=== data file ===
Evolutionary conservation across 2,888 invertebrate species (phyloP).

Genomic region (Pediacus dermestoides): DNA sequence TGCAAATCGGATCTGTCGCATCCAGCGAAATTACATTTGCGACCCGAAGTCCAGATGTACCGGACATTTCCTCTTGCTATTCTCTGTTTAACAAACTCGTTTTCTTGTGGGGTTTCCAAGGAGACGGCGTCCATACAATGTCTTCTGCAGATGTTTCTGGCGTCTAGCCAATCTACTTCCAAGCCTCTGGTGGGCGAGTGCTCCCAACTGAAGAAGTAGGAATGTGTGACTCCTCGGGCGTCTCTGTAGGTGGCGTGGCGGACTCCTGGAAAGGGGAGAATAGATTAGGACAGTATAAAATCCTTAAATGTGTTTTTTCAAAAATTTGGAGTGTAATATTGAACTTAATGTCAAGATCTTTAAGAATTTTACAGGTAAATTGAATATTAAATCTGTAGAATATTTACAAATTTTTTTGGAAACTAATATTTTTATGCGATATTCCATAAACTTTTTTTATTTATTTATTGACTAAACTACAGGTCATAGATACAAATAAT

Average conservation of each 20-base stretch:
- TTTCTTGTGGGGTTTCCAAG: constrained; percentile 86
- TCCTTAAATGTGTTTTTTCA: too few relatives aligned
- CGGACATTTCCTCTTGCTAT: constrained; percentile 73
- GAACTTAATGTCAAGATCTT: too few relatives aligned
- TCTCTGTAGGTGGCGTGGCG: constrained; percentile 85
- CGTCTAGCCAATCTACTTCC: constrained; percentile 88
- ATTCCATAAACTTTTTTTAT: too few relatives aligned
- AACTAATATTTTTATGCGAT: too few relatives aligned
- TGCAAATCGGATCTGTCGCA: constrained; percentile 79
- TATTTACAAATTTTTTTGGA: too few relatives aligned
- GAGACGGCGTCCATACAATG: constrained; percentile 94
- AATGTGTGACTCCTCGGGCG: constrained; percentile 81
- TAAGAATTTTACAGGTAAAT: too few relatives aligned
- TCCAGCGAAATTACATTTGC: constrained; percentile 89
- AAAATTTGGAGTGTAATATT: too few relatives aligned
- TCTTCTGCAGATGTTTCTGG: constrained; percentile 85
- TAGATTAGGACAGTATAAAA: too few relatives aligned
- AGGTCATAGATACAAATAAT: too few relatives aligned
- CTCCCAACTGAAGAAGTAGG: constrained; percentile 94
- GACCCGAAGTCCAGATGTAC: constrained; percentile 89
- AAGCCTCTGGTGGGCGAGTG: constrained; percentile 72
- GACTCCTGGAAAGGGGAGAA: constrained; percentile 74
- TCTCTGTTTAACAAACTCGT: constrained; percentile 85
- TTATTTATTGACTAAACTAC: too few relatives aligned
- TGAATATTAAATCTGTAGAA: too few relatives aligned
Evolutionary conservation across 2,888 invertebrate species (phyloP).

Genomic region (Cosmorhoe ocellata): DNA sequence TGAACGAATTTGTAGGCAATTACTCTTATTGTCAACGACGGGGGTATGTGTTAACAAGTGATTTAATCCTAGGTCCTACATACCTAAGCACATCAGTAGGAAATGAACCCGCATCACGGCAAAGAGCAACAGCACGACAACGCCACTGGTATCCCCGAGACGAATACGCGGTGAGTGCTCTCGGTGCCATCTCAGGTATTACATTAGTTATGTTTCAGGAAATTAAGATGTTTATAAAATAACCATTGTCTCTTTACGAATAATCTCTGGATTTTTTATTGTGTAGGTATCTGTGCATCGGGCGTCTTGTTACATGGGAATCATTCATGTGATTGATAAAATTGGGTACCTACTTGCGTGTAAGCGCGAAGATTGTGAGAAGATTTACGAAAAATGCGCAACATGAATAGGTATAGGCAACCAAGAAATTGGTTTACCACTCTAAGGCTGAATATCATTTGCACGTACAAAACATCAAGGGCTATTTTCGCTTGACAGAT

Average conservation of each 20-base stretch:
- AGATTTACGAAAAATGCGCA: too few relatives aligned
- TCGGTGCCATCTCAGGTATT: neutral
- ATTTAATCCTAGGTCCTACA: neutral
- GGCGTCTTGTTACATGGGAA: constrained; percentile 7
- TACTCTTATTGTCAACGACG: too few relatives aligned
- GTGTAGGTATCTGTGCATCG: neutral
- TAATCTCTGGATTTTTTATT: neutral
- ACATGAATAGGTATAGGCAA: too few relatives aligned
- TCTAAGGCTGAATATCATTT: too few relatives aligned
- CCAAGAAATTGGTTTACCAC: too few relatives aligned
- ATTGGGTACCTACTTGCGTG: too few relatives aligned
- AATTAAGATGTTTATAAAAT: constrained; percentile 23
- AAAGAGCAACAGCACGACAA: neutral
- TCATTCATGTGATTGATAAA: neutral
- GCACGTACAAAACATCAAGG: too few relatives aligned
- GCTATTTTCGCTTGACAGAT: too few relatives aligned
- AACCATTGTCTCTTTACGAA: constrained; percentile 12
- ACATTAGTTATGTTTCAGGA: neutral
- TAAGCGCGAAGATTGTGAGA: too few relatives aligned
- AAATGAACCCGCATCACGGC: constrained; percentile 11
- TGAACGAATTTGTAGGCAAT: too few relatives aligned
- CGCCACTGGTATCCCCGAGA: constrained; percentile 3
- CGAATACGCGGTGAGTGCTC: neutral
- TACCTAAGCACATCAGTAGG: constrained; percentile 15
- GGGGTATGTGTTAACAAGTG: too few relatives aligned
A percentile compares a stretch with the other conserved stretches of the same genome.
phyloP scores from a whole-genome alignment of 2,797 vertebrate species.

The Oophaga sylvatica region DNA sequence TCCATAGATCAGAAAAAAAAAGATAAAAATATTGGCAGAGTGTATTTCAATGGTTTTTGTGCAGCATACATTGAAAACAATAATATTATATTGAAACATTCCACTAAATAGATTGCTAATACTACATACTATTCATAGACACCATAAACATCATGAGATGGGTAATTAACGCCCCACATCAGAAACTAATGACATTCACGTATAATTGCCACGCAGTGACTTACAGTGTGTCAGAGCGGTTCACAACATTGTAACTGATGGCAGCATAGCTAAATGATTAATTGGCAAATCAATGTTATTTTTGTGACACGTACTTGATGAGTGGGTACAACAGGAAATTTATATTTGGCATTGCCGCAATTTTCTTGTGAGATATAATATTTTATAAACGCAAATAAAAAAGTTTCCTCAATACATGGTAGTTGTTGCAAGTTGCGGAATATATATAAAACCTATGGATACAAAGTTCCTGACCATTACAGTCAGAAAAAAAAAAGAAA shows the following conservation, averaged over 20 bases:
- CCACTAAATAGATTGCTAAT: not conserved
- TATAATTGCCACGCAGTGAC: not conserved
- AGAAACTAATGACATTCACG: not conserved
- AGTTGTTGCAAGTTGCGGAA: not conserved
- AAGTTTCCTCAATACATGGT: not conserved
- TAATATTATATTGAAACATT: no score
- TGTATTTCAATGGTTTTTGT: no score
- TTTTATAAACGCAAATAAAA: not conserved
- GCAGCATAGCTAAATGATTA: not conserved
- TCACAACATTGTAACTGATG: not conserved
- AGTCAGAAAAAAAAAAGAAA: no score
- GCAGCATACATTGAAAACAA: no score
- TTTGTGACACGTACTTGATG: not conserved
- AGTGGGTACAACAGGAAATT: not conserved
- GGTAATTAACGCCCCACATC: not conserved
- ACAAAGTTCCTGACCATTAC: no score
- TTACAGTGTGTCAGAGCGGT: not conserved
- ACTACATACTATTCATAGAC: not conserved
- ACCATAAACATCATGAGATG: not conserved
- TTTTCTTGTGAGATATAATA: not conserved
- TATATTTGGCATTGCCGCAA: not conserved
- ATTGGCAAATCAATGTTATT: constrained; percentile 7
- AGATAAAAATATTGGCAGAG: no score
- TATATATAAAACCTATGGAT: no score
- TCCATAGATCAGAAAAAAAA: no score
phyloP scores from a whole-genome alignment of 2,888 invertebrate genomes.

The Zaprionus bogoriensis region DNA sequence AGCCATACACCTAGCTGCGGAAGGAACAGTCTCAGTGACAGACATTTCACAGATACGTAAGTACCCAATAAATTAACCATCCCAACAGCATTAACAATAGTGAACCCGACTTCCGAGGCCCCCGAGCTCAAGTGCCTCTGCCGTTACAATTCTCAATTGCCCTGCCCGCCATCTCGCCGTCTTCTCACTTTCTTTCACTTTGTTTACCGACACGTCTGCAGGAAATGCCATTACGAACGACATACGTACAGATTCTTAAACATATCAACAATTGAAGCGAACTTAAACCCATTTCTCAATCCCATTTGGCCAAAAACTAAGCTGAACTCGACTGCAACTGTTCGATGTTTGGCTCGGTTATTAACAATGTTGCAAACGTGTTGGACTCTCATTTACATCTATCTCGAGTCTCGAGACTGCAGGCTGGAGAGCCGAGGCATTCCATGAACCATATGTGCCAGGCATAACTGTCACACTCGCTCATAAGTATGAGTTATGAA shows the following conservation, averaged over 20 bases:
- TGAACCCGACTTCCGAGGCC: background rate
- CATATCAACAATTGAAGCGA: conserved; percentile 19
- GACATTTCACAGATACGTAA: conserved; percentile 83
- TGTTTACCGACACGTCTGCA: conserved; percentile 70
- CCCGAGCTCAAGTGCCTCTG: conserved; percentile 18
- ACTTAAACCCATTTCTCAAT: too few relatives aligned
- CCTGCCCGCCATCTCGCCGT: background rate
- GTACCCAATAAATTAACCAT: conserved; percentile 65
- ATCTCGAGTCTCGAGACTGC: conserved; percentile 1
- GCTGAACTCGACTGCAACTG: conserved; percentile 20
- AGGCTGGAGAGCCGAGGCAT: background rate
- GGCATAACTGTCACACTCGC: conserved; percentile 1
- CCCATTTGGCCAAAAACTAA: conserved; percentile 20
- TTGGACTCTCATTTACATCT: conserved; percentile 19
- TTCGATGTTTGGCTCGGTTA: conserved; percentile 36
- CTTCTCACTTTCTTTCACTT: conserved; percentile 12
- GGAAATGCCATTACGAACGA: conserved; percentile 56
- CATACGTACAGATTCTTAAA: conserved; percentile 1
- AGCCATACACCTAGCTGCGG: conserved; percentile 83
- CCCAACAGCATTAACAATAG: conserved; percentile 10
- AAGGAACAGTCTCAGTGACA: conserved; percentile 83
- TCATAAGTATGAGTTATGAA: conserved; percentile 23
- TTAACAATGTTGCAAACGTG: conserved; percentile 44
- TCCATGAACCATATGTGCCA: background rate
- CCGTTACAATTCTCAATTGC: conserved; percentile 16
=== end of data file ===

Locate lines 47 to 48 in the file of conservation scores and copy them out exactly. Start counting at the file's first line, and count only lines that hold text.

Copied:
- GCTATTTTCGCTTGACAGAT: too few relatives aligned
- AACCATTGTCTCTTTACGAA: constrained; percentile 12